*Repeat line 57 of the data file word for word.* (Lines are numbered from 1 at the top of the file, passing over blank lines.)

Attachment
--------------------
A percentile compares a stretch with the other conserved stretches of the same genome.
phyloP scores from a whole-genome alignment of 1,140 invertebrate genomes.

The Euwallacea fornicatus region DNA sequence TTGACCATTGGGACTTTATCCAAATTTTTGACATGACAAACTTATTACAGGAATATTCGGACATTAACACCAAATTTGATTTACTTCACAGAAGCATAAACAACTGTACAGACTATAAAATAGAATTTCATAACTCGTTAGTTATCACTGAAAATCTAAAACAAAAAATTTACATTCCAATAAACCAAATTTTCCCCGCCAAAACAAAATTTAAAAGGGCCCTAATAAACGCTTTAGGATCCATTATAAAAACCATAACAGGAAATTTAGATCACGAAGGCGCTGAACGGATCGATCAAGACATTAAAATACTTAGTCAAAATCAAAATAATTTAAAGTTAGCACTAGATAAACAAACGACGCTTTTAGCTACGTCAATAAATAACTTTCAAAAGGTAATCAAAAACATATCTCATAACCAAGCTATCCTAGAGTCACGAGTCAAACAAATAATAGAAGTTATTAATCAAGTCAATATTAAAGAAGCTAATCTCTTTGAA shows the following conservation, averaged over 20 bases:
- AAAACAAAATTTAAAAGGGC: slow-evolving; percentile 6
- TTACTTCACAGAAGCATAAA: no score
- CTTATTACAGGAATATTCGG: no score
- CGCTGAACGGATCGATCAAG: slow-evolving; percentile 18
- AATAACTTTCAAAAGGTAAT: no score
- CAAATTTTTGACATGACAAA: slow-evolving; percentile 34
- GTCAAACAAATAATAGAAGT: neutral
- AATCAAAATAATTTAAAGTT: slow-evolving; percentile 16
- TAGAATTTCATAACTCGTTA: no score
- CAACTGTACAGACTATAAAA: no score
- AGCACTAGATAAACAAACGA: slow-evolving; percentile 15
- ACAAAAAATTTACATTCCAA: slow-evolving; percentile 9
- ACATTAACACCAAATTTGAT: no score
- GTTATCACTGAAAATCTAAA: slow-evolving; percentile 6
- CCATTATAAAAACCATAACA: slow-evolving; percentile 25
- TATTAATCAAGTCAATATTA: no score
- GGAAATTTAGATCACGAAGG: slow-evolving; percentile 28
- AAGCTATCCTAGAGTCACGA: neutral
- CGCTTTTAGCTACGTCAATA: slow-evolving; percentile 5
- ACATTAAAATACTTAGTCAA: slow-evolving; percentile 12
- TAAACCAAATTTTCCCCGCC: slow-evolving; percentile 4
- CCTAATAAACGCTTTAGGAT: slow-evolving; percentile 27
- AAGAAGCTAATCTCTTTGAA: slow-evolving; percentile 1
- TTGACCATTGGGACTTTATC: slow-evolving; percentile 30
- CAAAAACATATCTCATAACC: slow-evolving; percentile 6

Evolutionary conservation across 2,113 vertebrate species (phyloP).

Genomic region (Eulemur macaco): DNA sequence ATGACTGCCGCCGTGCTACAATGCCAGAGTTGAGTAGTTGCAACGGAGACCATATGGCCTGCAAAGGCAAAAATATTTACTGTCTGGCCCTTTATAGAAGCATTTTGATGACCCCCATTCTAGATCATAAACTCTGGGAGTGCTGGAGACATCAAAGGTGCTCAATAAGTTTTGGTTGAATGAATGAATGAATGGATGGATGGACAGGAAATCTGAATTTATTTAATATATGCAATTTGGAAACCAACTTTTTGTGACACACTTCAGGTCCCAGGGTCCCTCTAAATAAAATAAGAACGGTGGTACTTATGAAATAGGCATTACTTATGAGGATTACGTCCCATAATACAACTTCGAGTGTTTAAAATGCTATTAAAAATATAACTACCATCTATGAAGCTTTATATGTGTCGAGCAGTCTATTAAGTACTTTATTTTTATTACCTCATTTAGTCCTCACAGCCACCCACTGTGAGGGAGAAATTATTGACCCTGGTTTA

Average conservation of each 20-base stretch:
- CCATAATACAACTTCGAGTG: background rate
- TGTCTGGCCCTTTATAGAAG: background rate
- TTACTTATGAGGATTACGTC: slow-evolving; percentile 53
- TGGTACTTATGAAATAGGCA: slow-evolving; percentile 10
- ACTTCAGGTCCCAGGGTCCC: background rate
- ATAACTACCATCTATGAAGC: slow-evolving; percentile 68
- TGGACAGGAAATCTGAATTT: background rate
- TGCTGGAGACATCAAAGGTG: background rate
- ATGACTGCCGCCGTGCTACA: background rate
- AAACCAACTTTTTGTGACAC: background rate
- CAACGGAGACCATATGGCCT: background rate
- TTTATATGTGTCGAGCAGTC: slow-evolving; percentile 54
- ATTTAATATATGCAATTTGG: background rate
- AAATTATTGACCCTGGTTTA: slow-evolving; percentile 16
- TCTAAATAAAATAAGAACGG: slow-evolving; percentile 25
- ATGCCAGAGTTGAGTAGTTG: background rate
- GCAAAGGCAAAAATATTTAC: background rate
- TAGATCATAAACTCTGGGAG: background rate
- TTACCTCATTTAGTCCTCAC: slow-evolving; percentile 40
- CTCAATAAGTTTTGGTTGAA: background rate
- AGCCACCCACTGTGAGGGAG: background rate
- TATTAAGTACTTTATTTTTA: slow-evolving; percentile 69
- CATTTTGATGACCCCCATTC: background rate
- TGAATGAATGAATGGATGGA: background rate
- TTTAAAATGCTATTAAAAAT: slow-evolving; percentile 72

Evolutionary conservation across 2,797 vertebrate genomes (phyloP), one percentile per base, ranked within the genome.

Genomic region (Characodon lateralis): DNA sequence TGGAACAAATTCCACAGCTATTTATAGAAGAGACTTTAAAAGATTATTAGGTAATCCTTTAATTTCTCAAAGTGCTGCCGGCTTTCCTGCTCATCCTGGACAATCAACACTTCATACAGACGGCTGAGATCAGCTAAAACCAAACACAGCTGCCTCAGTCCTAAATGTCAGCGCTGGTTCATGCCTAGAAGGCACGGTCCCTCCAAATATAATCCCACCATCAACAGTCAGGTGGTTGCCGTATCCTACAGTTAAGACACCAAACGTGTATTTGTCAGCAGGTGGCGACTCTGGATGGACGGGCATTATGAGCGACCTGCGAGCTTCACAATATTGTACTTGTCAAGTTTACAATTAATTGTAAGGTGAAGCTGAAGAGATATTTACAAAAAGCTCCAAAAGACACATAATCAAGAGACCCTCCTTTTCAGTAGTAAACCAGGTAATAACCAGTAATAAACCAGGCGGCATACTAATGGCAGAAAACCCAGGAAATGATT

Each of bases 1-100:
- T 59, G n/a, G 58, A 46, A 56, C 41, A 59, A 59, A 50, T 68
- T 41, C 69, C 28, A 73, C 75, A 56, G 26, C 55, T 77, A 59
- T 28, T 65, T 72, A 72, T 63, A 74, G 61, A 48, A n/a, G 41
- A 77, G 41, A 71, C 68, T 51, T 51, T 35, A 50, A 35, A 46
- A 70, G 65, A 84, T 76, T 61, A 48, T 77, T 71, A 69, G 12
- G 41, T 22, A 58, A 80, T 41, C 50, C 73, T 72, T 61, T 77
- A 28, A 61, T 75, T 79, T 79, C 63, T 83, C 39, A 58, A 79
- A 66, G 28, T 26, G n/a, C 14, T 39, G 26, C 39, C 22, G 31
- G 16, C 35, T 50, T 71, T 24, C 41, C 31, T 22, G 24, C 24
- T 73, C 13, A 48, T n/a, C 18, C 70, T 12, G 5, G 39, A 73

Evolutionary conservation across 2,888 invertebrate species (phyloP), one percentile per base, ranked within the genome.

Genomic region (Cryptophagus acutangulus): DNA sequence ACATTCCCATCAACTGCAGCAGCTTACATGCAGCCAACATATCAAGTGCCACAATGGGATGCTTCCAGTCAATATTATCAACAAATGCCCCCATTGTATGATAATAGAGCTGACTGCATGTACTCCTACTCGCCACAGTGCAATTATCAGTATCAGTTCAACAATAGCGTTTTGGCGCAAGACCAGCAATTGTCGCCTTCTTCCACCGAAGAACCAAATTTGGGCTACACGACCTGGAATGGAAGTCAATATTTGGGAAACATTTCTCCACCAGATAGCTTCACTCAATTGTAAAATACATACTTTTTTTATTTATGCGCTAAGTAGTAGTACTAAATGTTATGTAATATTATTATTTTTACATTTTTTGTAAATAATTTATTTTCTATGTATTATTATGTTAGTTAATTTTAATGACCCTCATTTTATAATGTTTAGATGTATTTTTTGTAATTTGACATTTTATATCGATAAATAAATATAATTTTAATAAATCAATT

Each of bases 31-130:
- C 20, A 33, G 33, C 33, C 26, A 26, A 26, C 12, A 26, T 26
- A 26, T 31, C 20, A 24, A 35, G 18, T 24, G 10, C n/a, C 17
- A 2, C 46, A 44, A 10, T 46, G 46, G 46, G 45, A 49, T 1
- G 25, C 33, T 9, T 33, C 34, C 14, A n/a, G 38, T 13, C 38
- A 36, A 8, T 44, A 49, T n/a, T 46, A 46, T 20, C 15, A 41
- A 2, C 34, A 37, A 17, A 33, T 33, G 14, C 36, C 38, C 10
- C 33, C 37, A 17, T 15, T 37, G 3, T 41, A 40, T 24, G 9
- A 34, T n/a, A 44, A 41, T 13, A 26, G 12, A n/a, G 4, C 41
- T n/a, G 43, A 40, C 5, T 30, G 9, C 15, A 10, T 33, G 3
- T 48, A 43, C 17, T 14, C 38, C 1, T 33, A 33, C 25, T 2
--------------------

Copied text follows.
Evolutionary conservation across 2,797 vertebrate genomes (phyloP), one percentile per base, ranked within the genome.